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public class Person {
    public String firstName, lastName;

    public Person(String firstName,
            String lastName) {
        this.firstName = firstName;
        this.lastName = lastName;

    public String getFullName() {
        return(firstName + " " + lastName);

public class PersonTest {
    public static void main(String[] args) {
        Person[] people = new Person[20];              //this line .
        for(int i=0; i<people.length; i++) {
            people[i] = 
                new Person(NameUtils.randomFirstName(),
                        NameUtils.randomLastName());  //this line
        for(Person person: people) {
            System.out.println("Person's full name: " +

In above code, we used twice "new". Is this code is correct or wrong? First one is for allocation of array. But why the second one? It's from lecture notes.

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The second "new Person" is correct, assuming you want to insert a new Person with a random first and last name into every entry of the array "people." As far as posting code, it's usually easy to copy-paste the code and for each line that isn't previewed as code you can insert four spaces. I hope this addressed your questions, I wasn't entirely sure what you meant. –  Chris Apr 6 '12 at 13:52
(There's a help button in the editor (?, top right) that has examples of how to format code. Simply put, select all your code and click on the {} button, or hit Ctrl+K) –  Mat Apr 6 '12 at 13:54
ok i got how it does. -> after selecting the text ,do ctrl k . thanks.. –  oiyio Apr 6 '12 at 14:09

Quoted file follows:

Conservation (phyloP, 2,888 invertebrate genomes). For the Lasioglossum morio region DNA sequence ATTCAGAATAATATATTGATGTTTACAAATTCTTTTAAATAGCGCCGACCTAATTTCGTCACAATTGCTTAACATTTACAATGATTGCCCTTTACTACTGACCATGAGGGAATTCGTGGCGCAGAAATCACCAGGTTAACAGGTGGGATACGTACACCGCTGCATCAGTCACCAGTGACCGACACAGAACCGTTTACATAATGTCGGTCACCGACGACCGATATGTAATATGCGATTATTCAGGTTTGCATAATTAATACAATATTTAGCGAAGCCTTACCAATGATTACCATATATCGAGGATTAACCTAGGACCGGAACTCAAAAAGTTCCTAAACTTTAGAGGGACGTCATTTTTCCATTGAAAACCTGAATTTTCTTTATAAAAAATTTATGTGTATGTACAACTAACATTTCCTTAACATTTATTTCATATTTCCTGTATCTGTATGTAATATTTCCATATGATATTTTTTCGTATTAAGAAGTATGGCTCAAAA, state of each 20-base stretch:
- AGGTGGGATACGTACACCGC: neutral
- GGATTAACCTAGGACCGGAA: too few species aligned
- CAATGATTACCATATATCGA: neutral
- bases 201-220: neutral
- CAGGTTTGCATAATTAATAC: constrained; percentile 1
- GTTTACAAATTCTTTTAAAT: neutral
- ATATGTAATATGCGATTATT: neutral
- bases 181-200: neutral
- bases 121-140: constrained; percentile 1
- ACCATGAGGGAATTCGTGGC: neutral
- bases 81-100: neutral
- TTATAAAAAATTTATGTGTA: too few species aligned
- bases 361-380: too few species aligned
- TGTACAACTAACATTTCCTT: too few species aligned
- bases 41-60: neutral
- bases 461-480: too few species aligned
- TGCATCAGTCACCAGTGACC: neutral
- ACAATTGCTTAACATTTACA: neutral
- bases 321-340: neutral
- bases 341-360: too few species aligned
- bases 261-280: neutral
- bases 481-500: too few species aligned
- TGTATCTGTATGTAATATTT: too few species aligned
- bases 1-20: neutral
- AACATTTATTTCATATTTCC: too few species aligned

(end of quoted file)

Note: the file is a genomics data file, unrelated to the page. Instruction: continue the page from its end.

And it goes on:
3 Answers 3

up vote 9 down vote accepted

Yes, it is correct.

The line:

Person[] people = new Person[20]

allocates the array, full of references to null while the line:

new Person(NameUtils.randomFirstName(),
                      NameUtils.randomLastName());  //this line

fills it [the array] by instantiating objects of type Person, and assigning the reference in the array.

share|improve this answer
Ok.Then "new" keyword is not only used for allocation.It can be used for calling constructors without allocation.(because allocation may be done previously) –  oiyio Apr 6 '12 at 14:03
No, new handles both allocation and construction. Arrays don't have constructors, but new Person[20] both allocates and initializes the array. –  Taymon Apr 6 '12 at 14:13

new Person[20] creates an array that can hold 20 references to Person objects. It does not create any actual Person objects.

new Person(...) creates a Person object.

The critical distinction to make here is that unlike in C or C++, new Person[20] does not allocate memory for 20 Person objects. The array does not contain the actual objects; it only contains references to them.

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In which one of these, allocation is done?? –  oiyio Apr 6 '12 at 14:07
In Java, allocation is not handled separately from construction. new Person[20] allocates the memory for an array of 20 references, and then initializes it as a Person[]. new Person(...) allocates the memory for a Person object and then calls the Person constructor. –  Taymon Apr 6 '12 at 14:12
Person[] people = new Person[20];

only allocates memory for objects Person (filled with nulls). Then you need to fill it with particular Persons (with random name and surname int this example).

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